In Richardson v Oracle Corporation Australia Pty Ltd [2013] FCA 102, the Federal Court held that Oracle was vicariously liable for the prolonged sexual harassment by its employee, Mr Tucker. The Court held that the policies and training methods that Oracle had in place to prevent sexual harassment were inadequate in the context of Australian anti-discrimination legislation.

Background

The complainant, Ms Richardson alleged 10 separate instances of sexual harassment by Mr Tucker, a sales representative. The Court accepted that Mr Tucker’s conduct amounted to sexual harassment within the meaning of the Sex Discrimination Act 1984 (Cth) (SDA). A person sexually harasses another person if:

the person makes an unwelcome sexual advance, or an unwelcome request for sexual favours, to the person harassed or engages in other unwelcome conduct of a sexual nature in relation to the person harassed”.

Mr Tucker’s conduct was primarily in the form of verbal harassment, but also included text messages and phone calls. Statements held by the Court to constitute sexual harassment included:

  • “Gosh Rebecca, you and I fight so much... I think we must have been married in our last life”
  • “So, Rebecca, how do you think our marriage was? I bet the sex was hot”
  • “We should go away for a dirty weekend sometime”.

The Court went on to consider the extent to which Oracle was vicariously liable for his conduct, as his employer. Under the SDA, an employer is liable for sexual harassment by its employees, even if these acts are outside their actual or ostensible authority, unless the employer can prove that it took all reasonable steps to prevent such conduct occurring.

Oracle’s defence

Oracle argued that it had taken all reasonable steps and gave evidence of the following procedures that were in place to prevent sexual harassment:

  • all employees received a copy of Oracle’s “Code of Ethics and Business Conduct” which made special reference to Oracle’s commitment to a harassment-free work environment;
  • online sexual harassment training, which was mandatory for employees to complete every 2 years, and which Mr Tucker had completed twice since his employment at Oracle commenced; and
  • effective investigation policies, including the process that commenced once Oracle became aware of Mr Tucker’s conduct towards Ms Richardson.  He received the highest disciplinary action from Oracle short of dismissal.

The Court’s decision

The Court found the online training program, which Mr Tucker had taken in 2007, was deficient because it failed to:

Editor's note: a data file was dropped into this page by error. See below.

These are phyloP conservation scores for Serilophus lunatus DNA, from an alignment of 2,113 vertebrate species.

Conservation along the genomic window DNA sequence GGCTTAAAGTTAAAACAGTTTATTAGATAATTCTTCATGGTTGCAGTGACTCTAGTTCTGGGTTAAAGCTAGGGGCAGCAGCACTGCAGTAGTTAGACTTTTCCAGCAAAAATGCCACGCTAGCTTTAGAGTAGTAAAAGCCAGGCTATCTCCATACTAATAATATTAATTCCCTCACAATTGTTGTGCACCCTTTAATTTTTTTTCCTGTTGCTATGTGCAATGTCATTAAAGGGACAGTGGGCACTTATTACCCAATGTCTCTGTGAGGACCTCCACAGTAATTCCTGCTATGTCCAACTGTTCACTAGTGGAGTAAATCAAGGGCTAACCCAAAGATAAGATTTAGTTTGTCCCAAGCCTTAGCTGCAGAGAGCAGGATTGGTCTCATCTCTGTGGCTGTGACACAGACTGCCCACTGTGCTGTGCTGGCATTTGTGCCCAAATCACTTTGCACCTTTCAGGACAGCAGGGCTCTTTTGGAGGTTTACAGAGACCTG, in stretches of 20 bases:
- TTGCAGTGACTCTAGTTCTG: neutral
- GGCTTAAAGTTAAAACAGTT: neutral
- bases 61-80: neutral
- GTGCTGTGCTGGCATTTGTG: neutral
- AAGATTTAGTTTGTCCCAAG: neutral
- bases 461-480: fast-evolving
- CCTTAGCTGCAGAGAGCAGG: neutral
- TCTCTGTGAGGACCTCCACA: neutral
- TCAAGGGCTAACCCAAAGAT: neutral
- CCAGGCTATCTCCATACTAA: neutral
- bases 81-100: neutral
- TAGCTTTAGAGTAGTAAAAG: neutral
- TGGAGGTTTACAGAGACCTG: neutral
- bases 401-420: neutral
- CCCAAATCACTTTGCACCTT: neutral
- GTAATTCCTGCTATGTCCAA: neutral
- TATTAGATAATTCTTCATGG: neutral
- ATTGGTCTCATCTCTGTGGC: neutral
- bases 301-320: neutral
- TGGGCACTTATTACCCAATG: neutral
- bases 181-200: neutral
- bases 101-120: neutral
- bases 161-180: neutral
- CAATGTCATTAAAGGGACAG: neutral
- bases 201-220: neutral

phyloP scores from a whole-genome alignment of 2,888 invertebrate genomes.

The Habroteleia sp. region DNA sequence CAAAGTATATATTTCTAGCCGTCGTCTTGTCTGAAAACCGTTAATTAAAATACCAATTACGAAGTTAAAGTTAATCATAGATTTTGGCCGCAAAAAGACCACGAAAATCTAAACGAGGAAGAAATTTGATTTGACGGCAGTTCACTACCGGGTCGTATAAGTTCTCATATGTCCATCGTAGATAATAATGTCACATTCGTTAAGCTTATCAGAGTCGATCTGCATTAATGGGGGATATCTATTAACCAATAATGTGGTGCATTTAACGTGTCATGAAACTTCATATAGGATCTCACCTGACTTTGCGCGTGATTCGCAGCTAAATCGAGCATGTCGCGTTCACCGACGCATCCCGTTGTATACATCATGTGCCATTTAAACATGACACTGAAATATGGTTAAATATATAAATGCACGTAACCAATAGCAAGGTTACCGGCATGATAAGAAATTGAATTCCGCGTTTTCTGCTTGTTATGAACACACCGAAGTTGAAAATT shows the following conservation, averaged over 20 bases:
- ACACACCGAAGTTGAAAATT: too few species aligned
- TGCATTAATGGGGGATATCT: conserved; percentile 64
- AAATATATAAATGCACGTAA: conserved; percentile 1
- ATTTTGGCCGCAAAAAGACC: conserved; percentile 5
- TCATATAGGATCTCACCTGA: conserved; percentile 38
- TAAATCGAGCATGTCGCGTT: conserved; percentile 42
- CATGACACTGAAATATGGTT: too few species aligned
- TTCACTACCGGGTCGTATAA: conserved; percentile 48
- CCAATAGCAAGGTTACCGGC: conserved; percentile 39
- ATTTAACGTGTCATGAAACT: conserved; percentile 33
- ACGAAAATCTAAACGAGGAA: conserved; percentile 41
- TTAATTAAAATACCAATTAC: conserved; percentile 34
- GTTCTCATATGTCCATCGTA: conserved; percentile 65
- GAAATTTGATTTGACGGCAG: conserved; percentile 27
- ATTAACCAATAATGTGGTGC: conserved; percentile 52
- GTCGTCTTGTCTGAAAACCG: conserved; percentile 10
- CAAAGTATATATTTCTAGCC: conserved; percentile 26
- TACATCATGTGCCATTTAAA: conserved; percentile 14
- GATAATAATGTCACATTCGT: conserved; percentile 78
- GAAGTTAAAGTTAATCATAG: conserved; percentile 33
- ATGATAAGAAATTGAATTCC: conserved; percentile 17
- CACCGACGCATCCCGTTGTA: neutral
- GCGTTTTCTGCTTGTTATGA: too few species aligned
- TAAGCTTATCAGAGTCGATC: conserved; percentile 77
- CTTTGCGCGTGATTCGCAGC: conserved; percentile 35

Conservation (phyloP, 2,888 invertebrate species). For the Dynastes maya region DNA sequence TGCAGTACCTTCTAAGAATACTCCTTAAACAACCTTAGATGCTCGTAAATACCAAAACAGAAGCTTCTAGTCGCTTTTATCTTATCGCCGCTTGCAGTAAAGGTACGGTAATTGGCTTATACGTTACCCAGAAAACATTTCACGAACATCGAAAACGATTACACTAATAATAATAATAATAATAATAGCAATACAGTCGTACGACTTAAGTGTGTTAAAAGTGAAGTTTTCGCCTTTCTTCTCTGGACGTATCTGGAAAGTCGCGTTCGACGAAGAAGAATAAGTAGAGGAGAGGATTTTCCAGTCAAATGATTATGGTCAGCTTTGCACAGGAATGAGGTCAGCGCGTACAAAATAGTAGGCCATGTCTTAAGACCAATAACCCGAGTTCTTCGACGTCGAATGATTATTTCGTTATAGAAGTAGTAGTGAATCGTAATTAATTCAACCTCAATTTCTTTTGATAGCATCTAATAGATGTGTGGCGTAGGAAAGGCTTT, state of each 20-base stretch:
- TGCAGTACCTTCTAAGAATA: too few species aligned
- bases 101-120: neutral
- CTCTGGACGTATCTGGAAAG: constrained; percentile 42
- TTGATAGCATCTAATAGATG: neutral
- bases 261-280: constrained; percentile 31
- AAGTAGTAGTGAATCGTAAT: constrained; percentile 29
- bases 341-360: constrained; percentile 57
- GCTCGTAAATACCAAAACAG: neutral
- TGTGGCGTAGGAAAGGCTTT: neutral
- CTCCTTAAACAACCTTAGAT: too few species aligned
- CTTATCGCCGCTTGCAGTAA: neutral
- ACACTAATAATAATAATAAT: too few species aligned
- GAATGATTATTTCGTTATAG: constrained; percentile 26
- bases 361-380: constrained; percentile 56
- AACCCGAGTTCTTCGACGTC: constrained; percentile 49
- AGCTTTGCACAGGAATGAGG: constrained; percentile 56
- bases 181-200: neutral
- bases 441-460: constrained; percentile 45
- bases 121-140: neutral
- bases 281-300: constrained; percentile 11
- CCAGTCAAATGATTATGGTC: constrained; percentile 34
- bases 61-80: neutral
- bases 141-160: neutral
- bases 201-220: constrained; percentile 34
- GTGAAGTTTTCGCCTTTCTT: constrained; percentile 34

• clearly emphasise that sexual harassment is against the law;
  • state the relevant legislative source in Australia for the prohibition on sexual harassment; and
  • impress upon employees that an employer may be vicariously liable for such conduct and as such has a strong interest in adherence to the legislation.  

The Court felt that Oracle had failed to take all reasonable steps because the deficiencies identified were subsequently rectified in November 2008, when Oracle updated its policy using guidelines published by the Human Rights and Equal Opportunity Commission in 2004. The Court’s suggestion is that, given this information was available in 2004, it would have been reasonable for Oracle to implement such adjustments much earlier.

The Court ordered Oracle to pay Ms Richardson $18,000 in general damages to compensate her for non-economic loss in the form of physical and psychological consequences of the harassment. The Court considered a range of evidence including that of two psychiatrists and Ms Richardson’s psychologist. 

Ms Richardson’s claims for economic loss were not made out. These had been based on claims that she had been demoted or that her contract of employment had been breached, as a result of Mr Tucker’s conduct.

Lessons from this case

Employers should ensure that their policies and procedures to prevent harassment in the workplace are up to date and appropriate within the Australian legislative context. This is of particular importance to foreign corporations operating in Australia, where special effort should be made to make sure that policies that are in place are tailored to meet the specific requirements of different legislative contexts.

Further, employers must make certain that all employees are adequately versed (ideally through annual training) in the laws that apply to sexual harassment. These steps are necessary to help employers avoid vicarious liability for sexual harassment.